Tools for Teams: Building Your Collaborative Resource Kit

Teams need tools to make their work both easier and more productive. This is true for professional learning experiences and team meetings.  These seminar offers a menu of strategies and protocols built on the Pathways Learning Model (LINK TO THE MODEL), a three-phase model for learning. Experience tools for activating prior knowledge, exploring and discovering information and ideas, and organizing and integrating learning.

Topics include:

Strategies for Activating Prior Knowledge

Access to prior knowledge is the best predictor of success in any learning activity. What happens early in a session creates norms of participation by engaging participants with ideas and one another. Well-chosen activators produce this readiness so that sessions begin on time, on task, and on topic. The repertoire presented here includes both easy to apply tools for quick starts and more involved protocols for setting the scene during extended projects.

Strategies for Assessing, Goal Setting, and Planning

Groups that are too busy to reflect and plan are too busy to learn and improve. Structuring reflection – affective and cognitive, personal and collective — creates the difference between groups stuck in a rut and groups that learn and grow. Templates for goal-setting and tools for planning increase clarity of purpose, energy for taking on difficult tasks, and confidence in these undertakings. These strategies for assessing, goal setting, and planning bring outcomes and explicit success criteria to the center of the conversation.

Strategies for Dialogue, Discussion, and Decision Making

Meaningful group work relies on the engaged minds and hearts of all group members. Strategies for including all voices, listening to others, and being listened to by others develop mutual respect and balance a willingness to entertain new ideas with the passion for expressing one’s own.

  • Dialogue is a reflective listening process in which group members seek to understand one another’s viewpoints and deeply held assumptions. In dialogue the goal is shared understanding, not agreement.
  • Discussion breaks issues and problems into components and parts. The purpose is to generate and analyze ideas, clarify distinctions between these ideas, and define success criteria. In discussion, group members critique and advocate, sort, and prioritize. The goal is agreement on the distinctions between and the implications of possible actions.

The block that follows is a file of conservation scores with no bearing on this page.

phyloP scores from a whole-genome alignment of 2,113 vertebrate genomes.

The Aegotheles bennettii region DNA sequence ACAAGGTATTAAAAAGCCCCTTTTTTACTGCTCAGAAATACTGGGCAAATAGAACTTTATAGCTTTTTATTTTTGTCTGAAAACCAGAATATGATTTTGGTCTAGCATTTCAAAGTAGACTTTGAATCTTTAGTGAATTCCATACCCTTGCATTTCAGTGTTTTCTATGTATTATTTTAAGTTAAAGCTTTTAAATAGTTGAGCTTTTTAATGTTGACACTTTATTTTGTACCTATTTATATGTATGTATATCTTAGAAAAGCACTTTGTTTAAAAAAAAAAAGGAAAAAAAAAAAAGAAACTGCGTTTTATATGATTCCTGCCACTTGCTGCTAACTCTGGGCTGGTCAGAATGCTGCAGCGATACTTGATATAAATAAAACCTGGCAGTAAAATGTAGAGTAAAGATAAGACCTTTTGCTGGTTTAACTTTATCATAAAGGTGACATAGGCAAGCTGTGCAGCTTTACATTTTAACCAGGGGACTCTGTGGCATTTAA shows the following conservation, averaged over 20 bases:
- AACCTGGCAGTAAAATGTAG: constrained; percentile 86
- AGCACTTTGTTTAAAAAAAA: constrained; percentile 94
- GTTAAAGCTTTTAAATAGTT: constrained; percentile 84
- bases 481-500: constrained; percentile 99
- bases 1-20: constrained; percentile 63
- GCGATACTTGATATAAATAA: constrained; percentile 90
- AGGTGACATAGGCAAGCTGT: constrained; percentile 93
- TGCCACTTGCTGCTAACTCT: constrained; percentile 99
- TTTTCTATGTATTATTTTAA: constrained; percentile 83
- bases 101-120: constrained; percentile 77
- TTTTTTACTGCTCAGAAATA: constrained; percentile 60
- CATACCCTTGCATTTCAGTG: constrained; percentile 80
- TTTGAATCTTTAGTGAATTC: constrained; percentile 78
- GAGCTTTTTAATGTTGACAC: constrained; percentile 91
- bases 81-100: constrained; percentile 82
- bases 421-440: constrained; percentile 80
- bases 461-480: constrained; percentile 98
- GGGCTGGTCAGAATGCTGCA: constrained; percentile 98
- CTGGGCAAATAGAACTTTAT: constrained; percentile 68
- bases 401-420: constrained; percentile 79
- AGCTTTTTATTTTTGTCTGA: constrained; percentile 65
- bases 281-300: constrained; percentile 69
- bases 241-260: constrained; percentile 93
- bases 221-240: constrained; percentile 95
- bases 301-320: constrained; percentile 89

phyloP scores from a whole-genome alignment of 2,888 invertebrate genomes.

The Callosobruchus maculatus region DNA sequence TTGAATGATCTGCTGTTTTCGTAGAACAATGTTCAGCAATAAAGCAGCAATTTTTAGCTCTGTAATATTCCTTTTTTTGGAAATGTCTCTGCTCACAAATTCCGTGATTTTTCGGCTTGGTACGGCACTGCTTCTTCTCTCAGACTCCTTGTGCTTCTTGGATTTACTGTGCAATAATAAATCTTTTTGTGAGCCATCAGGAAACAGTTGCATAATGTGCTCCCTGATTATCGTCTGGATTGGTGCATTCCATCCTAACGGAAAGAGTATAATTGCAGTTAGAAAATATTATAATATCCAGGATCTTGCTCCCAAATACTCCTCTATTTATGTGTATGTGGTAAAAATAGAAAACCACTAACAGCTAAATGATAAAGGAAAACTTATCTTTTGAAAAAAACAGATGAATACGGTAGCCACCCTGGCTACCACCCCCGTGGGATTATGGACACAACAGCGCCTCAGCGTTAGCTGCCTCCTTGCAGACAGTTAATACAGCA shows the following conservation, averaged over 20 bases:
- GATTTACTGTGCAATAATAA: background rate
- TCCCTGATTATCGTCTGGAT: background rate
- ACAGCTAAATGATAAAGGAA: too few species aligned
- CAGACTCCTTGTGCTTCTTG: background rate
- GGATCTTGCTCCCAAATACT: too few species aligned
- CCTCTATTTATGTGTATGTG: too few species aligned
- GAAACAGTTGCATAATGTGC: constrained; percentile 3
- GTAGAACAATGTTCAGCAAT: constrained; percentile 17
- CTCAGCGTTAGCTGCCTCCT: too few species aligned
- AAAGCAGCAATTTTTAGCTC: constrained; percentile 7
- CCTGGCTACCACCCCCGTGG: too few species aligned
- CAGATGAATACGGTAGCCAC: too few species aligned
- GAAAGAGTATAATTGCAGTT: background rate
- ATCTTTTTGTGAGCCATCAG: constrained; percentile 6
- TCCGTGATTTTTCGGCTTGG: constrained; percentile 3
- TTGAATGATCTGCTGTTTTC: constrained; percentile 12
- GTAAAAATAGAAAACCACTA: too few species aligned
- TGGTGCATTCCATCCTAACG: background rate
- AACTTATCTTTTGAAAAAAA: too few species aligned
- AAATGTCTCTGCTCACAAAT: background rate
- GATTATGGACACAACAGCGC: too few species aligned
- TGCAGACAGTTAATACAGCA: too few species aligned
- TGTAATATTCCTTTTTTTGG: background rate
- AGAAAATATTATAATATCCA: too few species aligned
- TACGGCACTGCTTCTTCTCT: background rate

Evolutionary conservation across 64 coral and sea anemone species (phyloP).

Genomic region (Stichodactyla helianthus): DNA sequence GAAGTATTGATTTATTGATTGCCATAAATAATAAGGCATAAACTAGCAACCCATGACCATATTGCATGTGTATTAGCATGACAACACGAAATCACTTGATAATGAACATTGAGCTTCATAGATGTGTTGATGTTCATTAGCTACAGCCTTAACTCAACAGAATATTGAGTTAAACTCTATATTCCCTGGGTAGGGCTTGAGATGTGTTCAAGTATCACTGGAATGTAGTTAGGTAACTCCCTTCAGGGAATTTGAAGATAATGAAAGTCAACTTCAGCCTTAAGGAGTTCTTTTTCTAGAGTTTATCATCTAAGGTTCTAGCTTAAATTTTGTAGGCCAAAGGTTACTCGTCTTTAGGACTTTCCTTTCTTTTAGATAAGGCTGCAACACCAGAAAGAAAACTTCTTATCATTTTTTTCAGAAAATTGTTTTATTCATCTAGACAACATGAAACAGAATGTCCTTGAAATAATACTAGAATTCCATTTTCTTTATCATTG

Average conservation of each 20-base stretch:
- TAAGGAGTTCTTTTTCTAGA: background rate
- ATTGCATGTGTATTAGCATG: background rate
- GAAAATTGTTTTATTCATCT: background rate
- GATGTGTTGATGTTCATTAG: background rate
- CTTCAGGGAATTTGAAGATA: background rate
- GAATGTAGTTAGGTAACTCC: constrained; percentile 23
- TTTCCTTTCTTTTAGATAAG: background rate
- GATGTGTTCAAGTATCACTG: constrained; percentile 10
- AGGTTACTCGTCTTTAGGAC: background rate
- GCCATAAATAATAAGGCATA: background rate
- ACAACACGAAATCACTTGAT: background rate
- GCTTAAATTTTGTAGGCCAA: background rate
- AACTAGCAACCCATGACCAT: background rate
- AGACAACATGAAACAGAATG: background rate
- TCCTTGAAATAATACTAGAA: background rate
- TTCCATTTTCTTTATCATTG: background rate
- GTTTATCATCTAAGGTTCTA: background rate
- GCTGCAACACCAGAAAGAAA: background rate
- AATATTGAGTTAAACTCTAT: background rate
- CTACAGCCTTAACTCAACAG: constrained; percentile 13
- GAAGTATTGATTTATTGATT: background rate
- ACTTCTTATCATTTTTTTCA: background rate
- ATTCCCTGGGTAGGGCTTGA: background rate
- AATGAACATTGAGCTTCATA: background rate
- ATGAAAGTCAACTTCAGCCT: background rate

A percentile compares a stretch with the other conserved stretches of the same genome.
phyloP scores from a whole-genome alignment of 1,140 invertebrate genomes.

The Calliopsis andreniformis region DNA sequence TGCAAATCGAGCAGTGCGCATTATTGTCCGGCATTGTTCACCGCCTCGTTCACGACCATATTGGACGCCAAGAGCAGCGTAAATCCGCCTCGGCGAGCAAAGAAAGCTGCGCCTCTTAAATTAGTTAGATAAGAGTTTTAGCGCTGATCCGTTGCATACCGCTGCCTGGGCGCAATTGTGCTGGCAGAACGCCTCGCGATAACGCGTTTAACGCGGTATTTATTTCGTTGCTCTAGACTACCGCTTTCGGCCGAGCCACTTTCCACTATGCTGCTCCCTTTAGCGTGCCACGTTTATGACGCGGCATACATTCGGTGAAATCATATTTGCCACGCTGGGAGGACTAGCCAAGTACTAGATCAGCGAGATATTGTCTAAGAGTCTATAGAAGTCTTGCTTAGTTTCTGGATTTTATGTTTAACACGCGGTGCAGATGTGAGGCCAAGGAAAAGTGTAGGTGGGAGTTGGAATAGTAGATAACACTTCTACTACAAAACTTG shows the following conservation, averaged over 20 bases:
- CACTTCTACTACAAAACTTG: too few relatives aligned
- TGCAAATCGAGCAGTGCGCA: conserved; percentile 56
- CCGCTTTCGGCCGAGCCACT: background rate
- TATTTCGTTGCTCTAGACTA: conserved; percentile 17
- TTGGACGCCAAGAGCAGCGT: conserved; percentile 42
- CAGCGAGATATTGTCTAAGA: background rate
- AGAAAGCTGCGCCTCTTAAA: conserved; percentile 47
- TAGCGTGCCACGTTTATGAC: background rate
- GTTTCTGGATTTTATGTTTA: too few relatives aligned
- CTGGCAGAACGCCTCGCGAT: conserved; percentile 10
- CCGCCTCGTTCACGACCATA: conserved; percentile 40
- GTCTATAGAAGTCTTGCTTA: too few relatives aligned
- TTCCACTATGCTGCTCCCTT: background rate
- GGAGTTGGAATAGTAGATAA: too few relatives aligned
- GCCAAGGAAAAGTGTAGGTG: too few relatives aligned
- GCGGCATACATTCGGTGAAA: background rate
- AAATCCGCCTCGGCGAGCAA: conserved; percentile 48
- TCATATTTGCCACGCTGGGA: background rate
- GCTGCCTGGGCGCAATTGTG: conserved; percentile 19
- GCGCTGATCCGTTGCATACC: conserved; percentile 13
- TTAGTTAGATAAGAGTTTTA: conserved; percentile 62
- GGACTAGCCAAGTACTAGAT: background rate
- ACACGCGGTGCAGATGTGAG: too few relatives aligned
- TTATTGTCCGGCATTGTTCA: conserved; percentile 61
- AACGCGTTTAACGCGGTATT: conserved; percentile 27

• Decision making is choice making. The purpose is to weigh options against success criteria, select the most viable outcome, and set the scene for action planning. With decision making the group commits to one course of action.

Strategies for Generating Ideas

Ideas are the currency of group work and projects. Tasks, products, and decisions improve when teams produce a wide menu of options from which to draw. Productive groups require strategies that balance engagement and open space for everyone’s thinking, not just those who are most passionate, energized, or opinionated. Well-structured strategies stimulate idea generation and reignite productivity when energy flags. These strategies counter non-productive patterns, including dominance by individuals, digressions via anecdote, and criticism of others’ ideas.

Strategies for Text and Information Processing

Structuring interactions between group members and text or media creates a psychologically safe environment for sharing and exploring individual perspectives, experiences, connections, and questions. Implementing thoughtfully structured protocols with relevant information sources promotes the social construction of knowledge so group members can learn with and from the text or media source and with and from one another. Providing equal access to information develops a shared knowledge base and gives individuals the confidence to counter opinions not encumbered by facts, and eliminates the confusion between personal relationships and ideas. Building on this foundation enhances the ultimate outcomes and satisfactions of group work. When group members are limited by their own experiences and perspectives, meetings become a serial pat on the back that reinforces present practices and beliefs. Using text and other materials, as a source of external expertise counters this tendency toward self-confirming logic.

Strategies for Summarizing and Synthesizing

Ending a meeting or learning session by providing participants with opportunities to clarify understandings, perceptions and next steps increases satisfaction and commitment of future action. Group members need opportunities to express what they are taking away, how they will use new information and what they will do next. These personal and collective summaries increase transfer and support application. Summarizing and synthesizing strategies allow group members to describe to what degree they understand, agree and are ready to move forward. Giving individual perspectives a public voice offers a values-check within and across group members and develops a deeper understanding of oneself and others. This culminating connection-making creates a bridge between what happens in meetings and work sessions and what happens in practice.